One of the benefits of coming into farming at a later age is that you aren't bound by conventional thought processes or ways of doing things. Some of the practices we have at Leap Farm are met with disbelief by some farmers, and milking once a day is one of those.
Once-a-Day milking has been adopted more widely in New Zealand than in Australia, and is becoming attractive to cow dairy farmers over there. Many of the producers there have found that, after the transitioning process from twice a day to once a day has occurred, productivity is hardly different - 98 % of twice-a-day volumes in good herds and broadly 80 - 85 % of twice a-day volumes across all herds (New Zealand Dairy Exporter, October 2016, www.farmersweekly.co.nz). But what is different is the health of the animals: once a day (cow) milkers have less lameness and higher "in-calf" rates after 6 weeks (that is, they fall pregnant more easily because they are in better condition). The added benefits come in time saved by the farmer (and frees up time and money to make improvements on the farm elsewhere), less costs running the dairy twice a day, less water use, less effluent to manage, and on it goes. In other words, the cost structure is so much lower, with equivalent volumes of milk production, so profitability improves, and animals and farmers are less stressed and tired, and less likely to burn out and suffer other mental health issues.
There is limited research into Once-a-Day milking for cow diaries, and even less for goats, but that hasn't stopped us. We made a decision right at the beginning of this journey that we would be once-a-day milkers. Partly because Kate was working off-farm full-time and unable to help out on the farm except on days-off, and partly because it fits better with our ethos of ethical and sustainable farming. Interestingly, we have found that our production is equivalent to, and sometimes better than a similar goat dairy that milks twice a day. We also crunched the numbers, and found that this is more profitable as well as more sustainable for us, largely due to the lower input costs and reduced labour hours.
So how does it work?
The goats and their kids free-range in our paddocks (through which they rotate, depending on the time of year) during the day, all together. In the evenings, the herd returns to Home Paddock, at which point we open a gate to let the Mums in, keeping the kids and non-milking goats out in the paddock, where they can access shelter overnight if they want. The Ladies head into their shed where they get a feed of micronised barley and then settle down on the composting hay floor for the night. In the morning, we milk the girls, and then after we're done, they go out and join the youngsters, and then head off into the paddock en masse. And so it starts again.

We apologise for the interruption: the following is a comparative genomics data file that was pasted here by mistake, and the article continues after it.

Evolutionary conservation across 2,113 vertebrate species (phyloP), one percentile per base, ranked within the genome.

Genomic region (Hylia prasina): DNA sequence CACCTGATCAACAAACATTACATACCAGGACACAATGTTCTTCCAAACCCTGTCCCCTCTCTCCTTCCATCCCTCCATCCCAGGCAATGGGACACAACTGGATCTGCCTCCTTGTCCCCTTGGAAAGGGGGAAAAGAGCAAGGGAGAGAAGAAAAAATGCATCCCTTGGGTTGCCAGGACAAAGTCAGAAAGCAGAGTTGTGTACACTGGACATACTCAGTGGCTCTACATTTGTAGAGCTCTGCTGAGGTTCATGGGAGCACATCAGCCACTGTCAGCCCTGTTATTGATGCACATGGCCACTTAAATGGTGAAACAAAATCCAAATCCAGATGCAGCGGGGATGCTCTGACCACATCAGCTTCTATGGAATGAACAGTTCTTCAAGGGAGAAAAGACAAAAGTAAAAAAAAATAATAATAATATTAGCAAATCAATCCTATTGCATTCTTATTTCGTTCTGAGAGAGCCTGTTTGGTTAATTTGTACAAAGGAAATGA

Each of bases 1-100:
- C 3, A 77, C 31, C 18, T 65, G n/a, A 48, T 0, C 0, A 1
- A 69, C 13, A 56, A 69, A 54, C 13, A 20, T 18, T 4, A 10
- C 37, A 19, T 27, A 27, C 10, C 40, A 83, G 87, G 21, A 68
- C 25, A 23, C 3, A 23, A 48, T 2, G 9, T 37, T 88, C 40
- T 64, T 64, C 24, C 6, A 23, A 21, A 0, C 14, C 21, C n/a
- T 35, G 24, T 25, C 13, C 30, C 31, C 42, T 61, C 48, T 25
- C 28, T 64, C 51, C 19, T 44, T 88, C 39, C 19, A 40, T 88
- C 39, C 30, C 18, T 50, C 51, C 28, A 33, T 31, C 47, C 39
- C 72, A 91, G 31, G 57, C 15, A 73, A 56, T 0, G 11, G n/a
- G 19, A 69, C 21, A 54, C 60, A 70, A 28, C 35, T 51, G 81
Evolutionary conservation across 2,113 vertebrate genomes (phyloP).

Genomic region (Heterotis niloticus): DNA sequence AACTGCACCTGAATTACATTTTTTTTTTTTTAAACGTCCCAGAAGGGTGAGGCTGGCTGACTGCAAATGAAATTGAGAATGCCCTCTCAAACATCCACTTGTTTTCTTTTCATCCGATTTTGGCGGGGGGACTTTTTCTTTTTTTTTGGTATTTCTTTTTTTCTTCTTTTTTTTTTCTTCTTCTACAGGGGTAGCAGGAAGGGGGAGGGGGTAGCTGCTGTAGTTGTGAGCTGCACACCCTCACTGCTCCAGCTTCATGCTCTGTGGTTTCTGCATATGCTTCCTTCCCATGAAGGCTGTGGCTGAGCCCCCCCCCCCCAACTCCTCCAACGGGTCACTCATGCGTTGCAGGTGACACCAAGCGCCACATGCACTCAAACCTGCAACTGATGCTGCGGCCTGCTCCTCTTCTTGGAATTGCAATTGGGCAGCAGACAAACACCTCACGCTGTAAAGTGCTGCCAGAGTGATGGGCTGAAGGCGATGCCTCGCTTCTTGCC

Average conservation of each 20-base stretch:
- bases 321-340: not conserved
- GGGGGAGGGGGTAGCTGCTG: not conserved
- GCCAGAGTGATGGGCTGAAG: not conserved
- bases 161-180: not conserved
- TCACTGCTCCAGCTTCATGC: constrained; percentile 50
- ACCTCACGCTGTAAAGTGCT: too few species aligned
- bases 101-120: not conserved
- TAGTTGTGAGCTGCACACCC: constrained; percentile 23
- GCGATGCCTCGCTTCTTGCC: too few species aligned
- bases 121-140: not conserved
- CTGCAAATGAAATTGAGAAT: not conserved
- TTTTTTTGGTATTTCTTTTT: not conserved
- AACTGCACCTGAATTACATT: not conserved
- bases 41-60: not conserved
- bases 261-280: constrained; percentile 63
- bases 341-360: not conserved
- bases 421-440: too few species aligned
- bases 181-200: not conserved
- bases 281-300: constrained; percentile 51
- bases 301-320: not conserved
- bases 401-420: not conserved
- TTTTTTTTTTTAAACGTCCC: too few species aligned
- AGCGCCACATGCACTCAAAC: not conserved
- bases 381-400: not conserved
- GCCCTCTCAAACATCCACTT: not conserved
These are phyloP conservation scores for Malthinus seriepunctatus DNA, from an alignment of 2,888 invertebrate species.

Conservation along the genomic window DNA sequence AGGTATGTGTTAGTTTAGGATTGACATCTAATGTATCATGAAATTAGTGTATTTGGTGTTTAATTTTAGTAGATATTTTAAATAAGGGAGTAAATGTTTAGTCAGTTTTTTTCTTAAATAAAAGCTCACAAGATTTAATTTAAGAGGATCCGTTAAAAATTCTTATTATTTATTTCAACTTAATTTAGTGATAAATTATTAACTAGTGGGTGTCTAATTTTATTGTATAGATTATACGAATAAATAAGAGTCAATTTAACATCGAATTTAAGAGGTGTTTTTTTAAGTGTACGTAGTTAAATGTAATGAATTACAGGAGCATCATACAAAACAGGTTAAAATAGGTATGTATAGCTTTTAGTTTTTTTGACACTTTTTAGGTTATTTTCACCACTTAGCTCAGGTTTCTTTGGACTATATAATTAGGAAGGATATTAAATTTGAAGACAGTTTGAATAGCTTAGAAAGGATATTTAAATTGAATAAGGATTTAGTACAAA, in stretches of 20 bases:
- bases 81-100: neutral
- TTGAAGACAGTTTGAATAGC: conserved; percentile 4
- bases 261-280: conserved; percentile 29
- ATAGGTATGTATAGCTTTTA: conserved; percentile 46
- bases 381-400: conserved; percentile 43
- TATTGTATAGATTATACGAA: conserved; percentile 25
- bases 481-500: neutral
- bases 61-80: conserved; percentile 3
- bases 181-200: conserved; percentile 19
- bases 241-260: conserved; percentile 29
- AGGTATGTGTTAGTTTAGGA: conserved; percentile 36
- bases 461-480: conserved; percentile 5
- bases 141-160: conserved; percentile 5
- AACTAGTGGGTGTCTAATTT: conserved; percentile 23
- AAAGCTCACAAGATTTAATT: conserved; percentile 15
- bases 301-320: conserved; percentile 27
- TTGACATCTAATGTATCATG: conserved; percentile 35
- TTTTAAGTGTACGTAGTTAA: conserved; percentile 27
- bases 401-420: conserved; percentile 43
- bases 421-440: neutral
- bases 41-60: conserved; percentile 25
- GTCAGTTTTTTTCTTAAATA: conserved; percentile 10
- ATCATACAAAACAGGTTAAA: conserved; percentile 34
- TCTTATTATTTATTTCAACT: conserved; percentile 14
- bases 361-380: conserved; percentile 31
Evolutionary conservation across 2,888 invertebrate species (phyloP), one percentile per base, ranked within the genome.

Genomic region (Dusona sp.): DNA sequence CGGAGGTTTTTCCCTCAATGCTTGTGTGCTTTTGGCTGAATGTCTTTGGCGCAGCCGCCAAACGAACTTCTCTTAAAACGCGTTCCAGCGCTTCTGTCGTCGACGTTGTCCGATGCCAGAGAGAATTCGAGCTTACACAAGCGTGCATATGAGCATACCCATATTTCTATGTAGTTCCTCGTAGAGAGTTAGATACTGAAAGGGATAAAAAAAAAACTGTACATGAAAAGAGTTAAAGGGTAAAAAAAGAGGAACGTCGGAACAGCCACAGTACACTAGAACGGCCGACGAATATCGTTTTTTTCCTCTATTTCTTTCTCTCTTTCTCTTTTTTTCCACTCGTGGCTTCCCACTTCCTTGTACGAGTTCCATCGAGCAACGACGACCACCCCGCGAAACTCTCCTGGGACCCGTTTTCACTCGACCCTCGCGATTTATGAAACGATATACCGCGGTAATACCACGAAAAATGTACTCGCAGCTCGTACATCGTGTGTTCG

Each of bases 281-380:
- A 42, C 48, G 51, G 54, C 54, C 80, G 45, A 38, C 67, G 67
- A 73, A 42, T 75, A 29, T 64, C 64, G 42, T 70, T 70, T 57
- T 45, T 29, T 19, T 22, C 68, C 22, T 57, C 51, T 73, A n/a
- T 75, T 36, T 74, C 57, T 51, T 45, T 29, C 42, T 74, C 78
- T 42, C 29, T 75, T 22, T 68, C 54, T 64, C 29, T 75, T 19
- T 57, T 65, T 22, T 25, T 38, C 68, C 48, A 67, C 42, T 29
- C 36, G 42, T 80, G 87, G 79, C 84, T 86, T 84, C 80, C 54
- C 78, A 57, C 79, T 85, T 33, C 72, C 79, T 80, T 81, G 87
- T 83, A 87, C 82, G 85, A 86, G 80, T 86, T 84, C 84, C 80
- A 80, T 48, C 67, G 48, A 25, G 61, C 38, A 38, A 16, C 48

The benefits for the kids are that they get mum's milk, and seem to grow better because of it. It also means that we don't need to feed them, which is both an expensive and time-consuming operation. It would potentially add about 3-4 hours of work to the day, not to mention the actual costs associated with feeding. Understanding mammal physiology helps: the multiple suckles that the kids get during a day stimulates the cells in the udder to produce more milk, increasing milk production.
Other advantages include less animal-animal caused injury as the kids are integrated into the herd from the beginning. We are also able to keep the boys and allow them to grow, rather than getting rid of them at or soon after birth. We divert them into meat production once they reach adequate size (around 12-18 months of age). Allowing them to have a (good) life, rather than being an unwanted by-product of the industry that is removed as soon as practicable, is integral to our ethical and sustainable manifest.
One of the disadvantages, that we have learnt the hard way, is that the kids can become very flighty. Unless they are handled by humans from an early age, their instinct, as with all animals that are predated upon, is to stay well clear of us. Which is not ideal when you need to milk them! So we have worked hard this spring to tame them up. For the first 4-6 weeks, once separated from their mother overnight, they would snuggle down together in the old dairy building. In the morning, while Iain milked, Kate would give them all a feed of milk. This daily handling (and food on an empty stomach) has resulted in calm, tame kids, that love nothing more than a scratch behind the ears. We are a lot more confident that the little girls from this years' drop will be far easier to manage on the platform.
Currently, this system is working for us. Whether this will be sustainable in the future remains to be seen - when we get to 100 milking does, we'll be looking at feeding 200 kids each morning. This year we were feeding about 60, and that process took about 45-60 minutes. It will be interesting to see how we develop our systems to maintain our operation in the future.